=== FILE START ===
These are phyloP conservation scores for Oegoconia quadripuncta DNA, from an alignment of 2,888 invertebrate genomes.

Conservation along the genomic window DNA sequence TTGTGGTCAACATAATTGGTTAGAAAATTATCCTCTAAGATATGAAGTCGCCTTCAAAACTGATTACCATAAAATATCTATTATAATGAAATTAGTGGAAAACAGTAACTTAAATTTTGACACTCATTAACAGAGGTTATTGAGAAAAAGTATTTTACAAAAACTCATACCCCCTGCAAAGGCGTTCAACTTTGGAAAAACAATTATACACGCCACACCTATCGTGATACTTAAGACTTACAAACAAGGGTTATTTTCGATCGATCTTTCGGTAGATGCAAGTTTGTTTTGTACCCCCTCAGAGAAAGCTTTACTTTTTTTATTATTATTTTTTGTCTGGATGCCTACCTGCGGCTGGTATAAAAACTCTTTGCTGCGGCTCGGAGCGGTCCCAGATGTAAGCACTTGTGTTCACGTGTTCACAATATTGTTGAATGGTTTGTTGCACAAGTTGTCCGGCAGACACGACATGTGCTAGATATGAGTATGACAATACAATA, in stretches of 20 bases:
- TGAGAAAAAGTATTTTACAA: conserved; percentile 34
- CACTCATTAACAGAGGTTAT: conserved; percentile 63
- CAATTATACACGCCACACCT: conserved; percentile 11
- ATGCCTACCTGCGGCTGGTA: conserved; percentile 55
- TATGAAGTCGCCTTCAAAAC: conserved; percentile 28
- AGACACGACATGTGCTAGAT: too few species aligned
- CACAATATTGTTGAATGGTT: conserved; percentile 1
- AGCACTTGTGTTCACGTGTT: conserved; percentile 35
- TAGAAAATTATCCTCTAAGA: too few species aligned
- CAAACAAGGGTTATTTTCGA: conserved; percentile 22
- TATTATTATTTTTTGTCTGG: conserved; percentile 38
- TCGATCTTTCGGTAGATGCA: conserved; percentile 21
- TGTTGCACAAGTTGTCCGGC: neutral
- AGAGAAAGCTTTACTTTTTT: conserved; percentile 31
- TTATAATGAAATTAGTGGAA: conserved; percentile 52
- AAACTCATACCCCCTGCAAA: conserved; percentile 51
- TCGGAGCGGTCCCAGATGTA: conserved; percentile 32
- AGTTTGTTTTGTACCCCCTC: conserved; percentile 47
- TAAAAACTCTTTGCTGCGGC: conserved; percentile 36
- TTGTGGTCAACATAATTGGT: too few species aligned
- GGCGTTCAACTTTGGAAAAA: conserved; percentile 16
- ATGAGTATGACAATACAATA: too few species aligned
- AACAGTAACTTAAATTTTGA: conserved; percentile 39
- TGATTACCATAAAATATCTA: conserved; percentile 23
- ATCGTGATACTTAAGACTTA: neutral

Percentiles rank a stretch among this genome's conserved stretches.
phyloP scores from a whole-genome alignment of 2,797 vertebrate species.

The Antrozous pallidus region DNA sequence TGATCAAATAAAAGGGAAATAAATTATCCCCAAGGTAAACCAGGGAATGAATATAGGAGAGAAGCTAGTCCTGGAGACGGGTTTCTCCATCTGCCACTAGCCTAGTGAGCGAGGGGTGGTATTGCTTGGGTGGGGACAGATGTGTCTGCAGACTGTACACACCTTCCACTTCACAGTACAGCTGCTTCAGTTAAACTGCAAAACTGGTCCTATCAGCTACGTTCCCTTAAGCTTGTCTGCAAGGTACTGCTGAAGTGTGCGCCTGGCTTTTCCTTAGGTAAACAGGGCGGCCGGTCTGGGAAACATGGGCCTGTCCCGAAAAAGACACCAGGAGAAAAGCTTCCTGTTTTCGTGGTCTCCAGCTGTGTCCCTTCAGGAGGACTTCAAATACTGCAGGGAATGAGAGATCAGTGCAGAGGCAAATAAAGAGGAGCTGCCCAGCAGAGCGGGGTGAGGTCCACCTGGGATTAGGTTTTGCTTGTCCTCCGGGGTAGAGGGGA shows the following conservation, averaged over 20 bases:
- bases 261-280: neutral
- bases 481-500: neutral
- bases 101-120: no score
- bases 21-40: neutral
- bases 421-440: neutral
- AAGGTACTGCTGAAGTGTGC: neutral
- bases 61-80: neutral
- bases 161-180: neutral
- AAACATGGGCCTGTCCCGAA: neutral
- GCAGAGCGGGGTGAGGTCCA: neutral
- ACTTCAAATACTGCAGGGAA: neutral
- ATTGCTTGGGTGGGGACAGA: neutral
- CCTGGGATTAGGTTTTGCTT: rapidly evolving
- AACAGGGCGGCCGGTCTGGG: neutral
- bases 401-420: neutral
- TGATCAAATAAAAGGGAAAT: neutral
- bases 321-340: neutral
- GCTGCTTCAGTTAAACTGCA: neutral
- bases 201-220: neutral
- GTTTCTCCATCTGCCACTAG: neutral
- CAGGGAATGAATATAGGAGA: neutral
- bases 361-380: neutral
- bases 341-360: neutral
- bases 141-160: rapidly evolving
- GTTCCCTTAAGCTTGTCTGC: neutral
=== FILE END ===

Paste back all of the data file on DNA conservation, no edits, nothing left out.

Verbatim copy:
These are phyloP conservation scores for Oegoconia quadripuncta DNA, from an alignment of 2,888 invertebrate genomes.

Conservation along the genomic window DNA sequence TTGTGGTCAACATAATTGGTTAGAAAATTATCCTCTAAGATATGAAGTCGCCTTCAAAACTGATTACCATAAAATATCTATTATAATGAAATTAGTGGAAAACAGTAACTTAAATTTTGACACTCATTAACAGAGGTTATTGAGAAAAAGTATTTTACAAAAACTCATACCCCCTGCAAAGGCGTTCAACTTTGGAAAAACAATTATACACGCCACACCTATCGTGATACTTAAGACTTACAAACAAGGGTTATTTTCGATCGATCTTTCGGTAGATGCAAGTTTGTTTTGTACCCCCTCAGAGAAAGCTTTACTTTTTTTATTATTATTTTTTGTCTGGATGCCTACCTGCGGCTGGTATAAAAACTCTTTGCTGCGGCTCGGAGCGGTCCCAGATGTAAGCACTTGTGTTCACGTGTTCACAATATTGTTGAATGGTTTGTTGCACAAGTTGTCCGGCAGACACGACATGTGCTAGATATGAGTATGACAATACAATA, in stretches of 20 bases:
- TGAGAAAAAGTATTTTACAA: conserved; percentile 34
- CACTCATTAACAGAGGTTAT: conserved; percentile 63
- CAATTATACACGCCACACCT: conserved; percentile 11
- ATGCCTACCTGCGGCTGGTA: conserved; percentile 55
- TATGAAGTCGCCTTCAAAAC: conserved; percentile 28
- AGACACGACATGTGCTAGAT: too few species aligned
- CACAATATTGTTGAATGGTT: conserved; percentile 1
- AGCACTTGTGTTCACGTGTT: conserved; percentile 35
- TAGAAAATTATCCTCTAAGA: too few species aligned
- CAAACAAGGGTTATTTTCGA: conserved; percentile 22
- TATTATTATTTTTTGTCTGG: conserved; percentile 38
- TCGATCTTTCGGTAGATGCA: conserved; percentile 21
- TGTTGCACAAGTTGTCCGGC: neutral
- AGAGAAAGCTTTACTTTTTT: conserved; percentile 31
- TTATAATGAAATTAGTGGAA: conserved; percentile 52
- AAACTCATACCCCCTGCAAA: conserved; percentile 51
- TCGGAGCGGTCCCAGATGTA: conserved; percentile 32
- AGTTTGTTTTGTACCCCCTC: conserved; percentile 47
- TAAAAACTCTTTGCTGCGGC: conserved; percentile 36
- TTGTGGTCAACATAATTGGT: too few species aligned
- GGCGTTCAACTTTGGAAAAA: conserved; percentile 16
- ATGAGTATGACAATACAATA: too few species aligned
- AACAGTAACTTAAATTTTGA: conserved; percentile 39
- TGATTACCATAAAATATCTA: conserved; percentile 23
- ATCGTGATACTTAAGACTTA: neutral

Percentiles rank a stretch among this genome's conserved stretches.
phyloP scores from a whole-genome alignment of 2,797 vertebrate species.

The Antrozous pallidus region DNA sequence TGATCAAATAAAAGGGAAATAAATTATCCCCAAGGTAAACCAGGGAATGAATATAGGAGAGAAGCTAGTCCTGGAGACGGGTTTCTCCATCTGCCACTAGCCTAGTGAGCGAGGGGTGGTATTGCTTGGGTGGGGACAGATGTGTCTGCAGACTGTACACACCTTCCACTTCACAGTACAGCTGCTTCAGTTAAACTGCAAAACTGGTCCTATCAGCTACGTTCCCTTAAGCTTGTCTGCAAGGTACTGCTGAAGTGTGCGCCTGGCTTTTCCTTAGGTAAACAGGGCGGCCGGTCTGGGAAACATGGGCCTGTCCCGAAAAAGACACCAGGAGAAAAGCTTCCTGTTTTCGTGGTCTCCAGCTGTGTCCCTTCAGGAGGACTTCAAATACTGCAGGGAATGAGAGATCAGTGCAGAGGCAAATAAAGAGGAGCTGCCCAGCAGAGCGGGGTGAGGTCCACCTGGGATTAGGTTTTGCTTGTCCTCCGGGGTAGAGGGGA shows the following conservation, averaged over 20 bases:
- bases 261-280: neutral
- bases 481-500: neutral
- bases 101-120: no score
- bases 21-40: neutral
- bases 421-440: neutral
- AAGGTACTGCTGAAGTGTGC: neutral
- bases 61-80: neutral
- bases 161-180: neutral
- AAACATGGGCCTGTCCCGAA: neutral
- GCAGAGCGGGGTGAGGTCCA: neutral
- ACTTCAAATACTGCAGGGAA: neutral
- ATTGCTTGGGTGGGGACAGA: neutral
- CCTGGGATTAGGTTTTGCTT: rapidly evolving
- AACAGGGCGGCCGGTCTGGG: neutral
- bases 401-420: neutral
- TGATCAAATAAAAGGGAAAT: neutral
- bases 321-340: neutral
- GCTGCTTCAGTTAAACTGCA: neutral
- bases 201-220: neutral
- GTTTCTCCATCTGCCACTAG: neutral
- CAGGGAATGAATATAGGAGA: neutral
- bases 361-380: neutral
- bases 341-360: neutral
- bases 141-160: rapidly evolving
- GTTCCCTTAAGCTTGTCTGC: neutral